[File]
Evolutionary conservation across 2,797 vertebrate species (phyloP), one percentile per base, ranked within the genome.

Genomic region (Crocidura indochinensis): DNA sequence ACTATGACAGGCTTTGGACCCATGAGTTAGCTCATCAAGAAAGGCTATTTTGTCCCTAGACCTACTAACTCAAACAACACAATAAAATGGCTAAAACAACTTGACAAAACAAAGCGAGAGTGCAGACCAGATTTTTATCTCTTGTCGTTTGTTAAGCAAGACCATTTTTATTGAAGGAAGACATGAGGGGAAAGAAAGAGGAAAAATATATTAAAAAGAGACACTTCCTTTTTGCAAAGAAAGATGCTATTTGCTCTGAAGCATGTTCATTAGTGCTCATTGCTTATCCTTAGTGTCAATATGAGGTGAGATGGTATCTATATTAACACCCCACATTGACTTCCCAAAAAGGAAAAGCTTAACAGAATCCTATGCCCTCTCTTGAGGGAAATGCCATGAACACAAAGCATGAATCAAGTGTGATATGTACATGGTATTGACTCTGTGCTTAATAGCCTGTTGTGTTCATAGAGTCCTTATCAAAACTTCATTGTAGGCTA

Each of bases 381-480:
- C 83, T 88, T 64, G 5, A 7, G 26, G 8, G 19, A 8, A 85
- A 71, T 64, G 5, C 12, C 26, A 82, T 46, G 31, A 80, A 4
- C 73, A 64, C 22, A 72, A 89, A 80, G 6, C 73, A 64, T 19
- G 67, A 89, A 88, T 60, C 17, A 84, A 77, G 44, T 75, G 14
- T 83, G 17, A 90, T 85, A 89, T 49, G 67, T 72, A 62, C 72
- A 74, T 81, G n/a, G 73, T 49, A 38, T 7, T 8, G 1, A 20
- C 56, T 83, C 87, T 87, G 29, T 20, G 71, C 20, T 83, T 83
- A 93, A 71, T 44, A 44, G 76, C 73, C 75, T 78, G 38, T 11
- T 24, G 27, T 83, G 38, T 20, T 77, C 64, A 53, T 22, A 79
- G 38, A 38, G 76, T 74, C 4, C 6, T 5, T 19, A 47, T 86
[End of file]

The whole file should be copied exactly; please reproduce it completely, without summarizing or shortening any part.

Evolutionary conservation across 2,797 vertebrate species (phyloP), one percentile per base, ranked within the genome.

Genomic region (Crocidura indochinensis): DNA sequence ACTATGACAGGCTTTGGACCCATGAGTTAGCTCATCAAGAAAGGCTATTTTGTCCCTAGACCTACTAACTCAAACAACACAATAAAATGGCTAAAACAACTTGACAAAACAAAGCGAGAGTGCAGACCAGATTTTTATCTCTTGTCGTTTGTTAAGCAAGACCATTTTTATTGAAGGAAGACATGAGGGGAAAGAAAGAGGAAAAATATATTAAAAAGAGACACTTCCTTTTTGCAAAGAAAGATGCTATTTGCTCTGAAGCATGTTCATTAGTGCTCATTGCTTATCCTTAGTGTCAATATGAGGTGAGATGGTATCTATATTAACACCCCACATTGACTTCCCAAAAAGGAAAAGCTTAACAGAATCCTATGCCCTCTCTTGAGGGAAATGCCATGAACACAAAGCATGAATCAAGTGTGATATGTACATGGTATTGACTCTGTGCTTAATAGCCTGTTGTGTTCATAGAGTCCTTATCAAAACTTCATTGTAGGCTA

Each of bases 381-480:
- C 83, T 88, T 64, G 5, A 7, G 26, G 8, G 19, A 8, A 85
- A 71, T 64, G 5, C 12, C 26, A 82, T 46, G 31, A 80, A 4
- C 73, A 64, C 22, A 72, A 89, A 80, G 6, C 73, A 64, T 19
- G 67, A 89, A 88, T 60, C 17, A 84, A 77, G 44, T 75, G 14
- T 83, G 17, A 90, T 85, A 89, T 49, G 67, T 72, A 62, C 72
- A 74, T 81, G n/a, G 73, T 49, A 38, T 7, T 8, G 1, A 20
- C 56, T 83, C 87, T 87, G 29, T 20, G 71, C 20, T 83, T 83
- A 93, A 71, T 44, A 44, G 76, C 73, C 75, T 78, G 38, T 11
- T 24, G 27, T 83, G 38, T 20, T 77, C 64, A 53, T 22, A 79
- G 38, A 38, G 76, T 74, C 4, C 6, T 5, T 19, A 47, T 86